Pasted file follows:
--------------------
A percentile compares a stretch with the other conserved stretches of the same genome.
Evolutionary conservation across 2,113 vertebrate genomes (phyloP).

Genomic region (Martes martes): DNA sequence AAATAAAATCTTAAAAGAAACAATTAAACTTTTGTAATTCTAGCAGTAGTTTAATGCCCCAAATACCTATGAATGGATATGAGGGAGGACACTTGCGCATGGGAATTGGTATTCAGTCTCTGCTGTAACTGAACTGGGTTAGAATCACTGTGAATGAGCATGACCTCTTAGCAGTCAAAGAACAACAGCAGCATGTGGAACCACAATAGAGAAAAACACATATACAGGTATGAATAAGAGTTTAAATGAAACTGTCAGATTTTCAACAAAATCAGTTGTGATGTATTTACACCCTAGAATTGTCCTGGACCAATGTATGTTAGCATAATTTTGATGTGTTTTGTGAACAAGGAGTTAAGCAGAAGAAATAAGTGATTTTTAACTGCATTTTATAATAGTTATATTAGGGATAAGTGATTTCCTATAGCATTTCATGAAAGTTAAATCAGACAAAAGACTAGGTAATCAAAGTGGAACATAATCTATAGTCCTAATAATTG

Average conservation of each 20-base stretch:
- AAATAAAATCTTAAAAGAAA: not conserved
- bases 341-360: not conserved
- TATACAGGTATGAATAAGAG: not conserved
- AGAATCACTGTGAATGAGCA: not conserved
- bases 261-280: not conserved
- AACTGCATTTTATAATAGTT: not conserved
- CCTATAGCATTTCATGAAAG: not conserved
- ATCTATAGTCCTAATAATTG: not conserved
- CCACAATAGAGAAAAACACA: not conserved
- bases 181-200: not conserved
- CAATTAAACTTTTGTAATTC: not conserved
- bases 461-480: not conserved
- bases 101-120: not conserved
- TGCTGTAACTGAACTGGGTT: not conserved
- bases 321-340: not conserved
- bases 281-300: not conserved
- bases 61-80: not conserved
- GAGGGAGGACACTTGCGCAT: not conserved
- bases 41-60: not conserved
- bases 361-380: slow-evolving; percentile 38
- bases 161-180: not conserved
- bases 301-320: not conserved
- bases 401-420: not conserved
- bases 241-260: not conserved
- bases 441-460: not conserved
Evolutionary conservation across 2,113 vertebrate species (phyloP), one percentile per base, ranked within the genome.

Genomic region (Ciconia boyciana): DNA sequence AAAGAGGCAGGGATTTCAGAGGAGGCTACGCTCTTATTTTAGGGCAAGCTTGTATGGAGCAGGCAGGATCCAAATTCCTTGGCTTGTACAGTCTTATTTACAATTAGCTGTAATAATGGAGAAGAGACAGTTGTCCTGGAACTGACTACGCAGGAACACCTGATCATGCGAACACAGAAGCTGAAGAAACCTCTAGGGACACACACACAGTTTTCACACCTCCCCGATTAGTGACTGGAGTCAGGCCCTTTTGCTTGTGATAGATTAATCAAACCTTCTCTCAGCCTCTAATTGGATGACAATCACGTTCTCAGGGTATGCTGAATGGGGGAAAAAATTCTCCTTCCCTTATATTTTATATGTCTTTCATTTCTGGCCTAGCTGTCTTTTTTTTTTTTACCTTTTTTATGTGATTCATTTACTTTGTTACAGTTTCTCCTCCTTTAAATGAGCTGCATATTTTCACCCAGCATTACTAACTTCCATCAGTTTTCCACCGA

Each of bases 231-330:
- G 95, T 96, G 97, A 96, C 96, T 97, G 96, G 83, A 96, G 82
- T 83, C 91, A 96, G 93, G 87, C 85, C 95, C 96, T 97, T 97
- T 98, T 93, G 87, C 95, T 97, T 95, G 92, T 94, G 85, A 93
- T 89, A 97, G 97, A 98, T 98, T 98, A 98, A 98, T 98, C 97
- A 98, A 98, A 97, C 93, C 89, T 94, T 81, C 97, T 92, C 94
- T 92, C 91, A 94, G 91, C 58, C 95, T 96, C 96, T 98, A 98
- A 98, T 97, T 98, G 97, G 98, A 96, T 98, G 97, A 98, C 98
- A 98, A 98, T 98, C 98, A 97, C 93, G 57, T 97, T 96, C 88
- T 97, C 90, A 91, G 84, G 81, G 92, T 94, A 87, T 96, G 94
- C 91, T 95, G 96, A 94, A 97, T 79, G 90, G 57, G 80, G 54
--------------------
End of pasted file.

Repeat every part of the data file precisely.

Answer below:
A percentile compares a stretch with the other conserved stretches of the same genome.
Evolutionary conservation across 2,113 vertebrate genomes (phyloP).

Genomic region (Martes martes): DNA sequence AAATAAAATCTTAAAAGAAACAATTAAACTTTTGTAATTCTAGCAGTAGTTTAATGCCCCAAATACCTATGAATGGATATGAGGGAGGACACTTGCGCATGGGAATTGGTATTCAGTCTCTGCTGTAACTGAACTGGGTTAGAATCACTGTGAATGAGCATGACCTCTTAGCAGTCAAAGAACAACAGCAGCATGTGGAACCACAATAGAGAAAAACACATATACAGGTATGAATAAGAGTTTAAATGAAACTGTCAGATTTTCAACAAAATCAGTTGTGATGTATTTACACCCTAGAATTGTCCTGGACCAATGTATGTTAGCATAATTTTGATGTGTTTTGTGAACAAGGAGTTAAGCAGAAGAAATAAGTGATTTTTAACTGCATTTTATAATAGTTATATTAGGGATAAGTGATTTCCTATAGCATTTCATGAAAGTTAAATCAGACAAAAGACTAGGTAATCAAAGTGGAACATAATCTATAGTCCTAATAATTG

Average conservation of each 20-base stretch:
- AAATAAAATCTTAAAAGAAA: not conserved
- bases 341-360: not conserved
- TATACAGGTATGAATAAGAG: not conserved
- AGAATCACTGTGAATGAGCA: not conserved
- bases 261-280: not conserved
- AACTGCATTTTATAATAGTT: not conserved
- CCTATAGCATTTCATGAAAG: not conserved
- ATCTATAGTCCTAATAATTG: not conserved
- CCACAATAGAGAAAAACACA: not conserved
- bases 181-200: not conserved
- CAATTAAACTTTTGTAATTC: not conserved
- bases 461-480: not conserved
- bases 101-120: not conserved
- TGCTGTAACTGAACTGGGTT: not conserved
- bases 321-340: not conserved
- bases 281-300: not conserved
- bases 61-80: not conserved
- GAGGGAGGACACTTGCGCAT: not conserved
- bases 41-60: not conserved
- bases 361-380: slow-evolving; percentile 38
- bases 161-180: not conserved
- bases 301-320: not conserved
- bases 401-420: not conserved
- bases 241-260: not conserved
- bases 441-460: not conserved
Evolutionary conservation across 2,113 vertebrate species (phyloP), one percentile per base, ranked within the genome.

Genomic region (Ciconia boyciana): DNA sequence AAAGAGGCAGGGATTTCAGAGGAGGCTACGCTCTTATTTTAGGGCAAGCTTGTATGGAGCAGGCAGGATCCAAATTCCTTGGCTTGTACAGTCTTATTTACAATTAGCTGTAATAATGGAGAAGAGACAGTTGTCCTGGAACTGACTACGCAGGAACACCTGATCATGCGAACACAGAAGCTGAAGAAACCTCTAGGGACACACACACAGTTTTCACACCTCCCCGATTAGTGACTGGAGTCAGGCCCTTTTGCTTGTGATAGATTAATCAAACCTTCTCTCAGCCTCTAATTGGATGACAATCACGTTCTCAGGGTATGCTGAATGGGGGAAAAAATTCTCCTTCCCTTATATTTTATATGTCTTTCATTTCTGGCCTAGCTGTCTTTTTTTTTTTTACCTTTTTTATGTGATTCATTTACTTTGTTACAGTTTCTCCTCCTTTAAATGAGCTGCATATTTTCACCCAGCATTACTAACTTCCATCAGTTTTCCACCGA

Each of bases 231-330:
- G 95, T 96, G 97, A 96, C 96, T 97, G 96, G 83, A 96, G 82
- T 83, C 91, A 96, G 93, G 87, C 85, C 95, C 96, T 97, T 97
- T 98, T 93, G 87, C 95, T 97, T 95, G 92, T 94, G 85, A 93
- T 89, A 97, G 97, A 98, T 98, T 98, A 98, A 98, T 98, C 97
- A 98, A 98, A 97, C 93, C 89, T 94, T 81, C 97, T 92, C 94
- T 92, C 91, A 94, G 91, C 58, C 95, T 96, C 96, T 98, A 98
- A 98, T 97, T 98, G 97, G 98, A 96, T 98, G 97, A 98, C 98
- A 98, A 98, T 98, C 98, A 97, C 93, G 57, T 97, T 96, C 88
- T 97, C 90, A 91, G 84, G 81, G 92, T 94, A 87, T 96, G 94
- C 91, T 95, G 96, A 94, A 97, T 79, G 90, G 57, G 80, G 54